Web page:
9Chapter Modeling the Attentional Control of Vocal Utterances: From Wernicke to WEAVER++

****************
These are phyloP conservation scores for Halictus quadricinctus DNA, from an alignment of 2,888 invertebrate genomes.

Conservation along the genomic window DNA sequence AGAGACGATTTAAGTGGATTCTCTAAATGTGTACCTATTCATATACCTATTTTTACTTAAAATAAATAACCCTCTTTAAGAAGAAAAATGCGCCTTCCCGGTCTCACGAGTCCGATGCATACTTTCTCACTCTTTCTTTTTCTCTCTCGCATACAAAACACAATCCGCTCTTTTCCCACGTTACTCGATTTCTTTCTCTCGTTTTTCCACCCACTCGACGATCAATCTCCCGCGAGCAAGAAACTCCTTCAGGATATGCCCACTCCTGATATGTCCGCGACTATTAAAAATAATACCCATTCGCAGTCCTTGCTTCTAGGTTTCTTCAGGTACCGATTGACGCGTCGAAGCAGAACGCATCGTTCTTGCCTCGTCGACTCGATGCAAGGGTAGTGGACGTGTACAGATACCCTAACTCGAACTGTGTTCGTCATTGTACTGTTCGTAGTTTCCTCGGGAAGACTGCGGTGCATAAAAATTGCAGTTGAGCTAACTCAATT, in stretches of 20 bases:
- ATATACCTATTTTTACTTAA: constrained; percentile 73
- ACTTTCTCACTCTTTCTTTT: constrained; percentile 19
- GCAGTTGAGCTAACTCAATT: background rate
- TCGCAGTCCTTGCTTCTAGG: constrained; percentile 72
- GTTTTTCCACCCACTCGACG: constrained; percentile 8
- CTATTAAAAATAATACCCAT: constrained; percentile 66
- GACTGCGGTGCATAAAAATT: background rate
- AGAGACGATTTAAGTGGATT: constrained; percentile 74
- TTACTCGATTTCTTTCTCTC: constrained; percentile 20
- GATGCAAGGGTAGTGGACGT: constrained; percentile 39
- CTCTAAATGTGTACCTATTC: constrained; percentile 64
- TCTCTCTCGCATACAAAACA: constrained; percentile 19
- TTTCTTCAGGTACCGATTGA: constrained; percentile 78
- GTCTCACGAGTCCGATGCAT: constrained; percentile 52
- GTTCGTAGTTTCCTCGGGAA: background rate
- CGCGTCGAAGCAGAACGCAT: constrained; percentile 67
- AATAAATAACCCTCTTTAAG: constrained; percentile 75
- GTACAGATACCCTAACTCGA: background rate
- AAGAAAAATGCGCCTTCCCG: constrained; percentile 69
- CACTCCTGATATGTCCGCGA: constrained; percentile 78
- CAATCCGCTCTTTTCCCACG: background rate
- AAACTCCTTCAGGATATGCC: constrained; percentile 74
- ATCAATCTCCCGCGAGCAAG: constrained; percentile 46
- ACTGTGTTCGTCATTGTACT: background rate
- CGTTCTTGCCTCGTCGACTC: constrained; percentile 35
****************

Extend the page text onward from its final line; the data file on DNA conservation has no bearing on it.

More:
In Die Sprache, Wundt (1900) criticized the now classic model of normal and aphasic utterance production of Wernicke (1874, 1885, 1886) by arguing that producing verbal utterances is an active goal-driven process rather than a passive associative process proceeding from stimulus to vocal response, as held by the model. According to Wundt (1900, 1904), an attentional process located in the frontal lobes of the human brain actively controls an utterance perception and production network located in perisylvian brain areas, described by the Wernicke model. Modern models of vocal utterance production such as WEAVER++ (Levelt, Roelofs, & Meyer, 1999; Roelofs, 1992, 1997, 2003) build in many respects on the Wernicke model, but also address Wundt’s critique by implementing assumptions on how the production-perception network is controlled. Characteristics of vocal utterance production, such as production onset latencies, errors, and corresponding brain activity, arise from the interplay of the production-perception network and the attentional control system. For example, patterns of speech errors by normal and aphasic speakers seem to be determined, at least in part, by self-monitoring, which is an important attentional control function (Roelofs, 2004). Models can benet aphasia therapy. As Basso and Marangolo (2000) stated, “Clearly articulated and detailed hypotheses about representations and processing of cognitive functions allow rejection of all those strategies for treatment that are not theoretically justi-ed. The more detailed the cognitive model, the narrower the spectrum of rationally motivated treatments” (p. 228).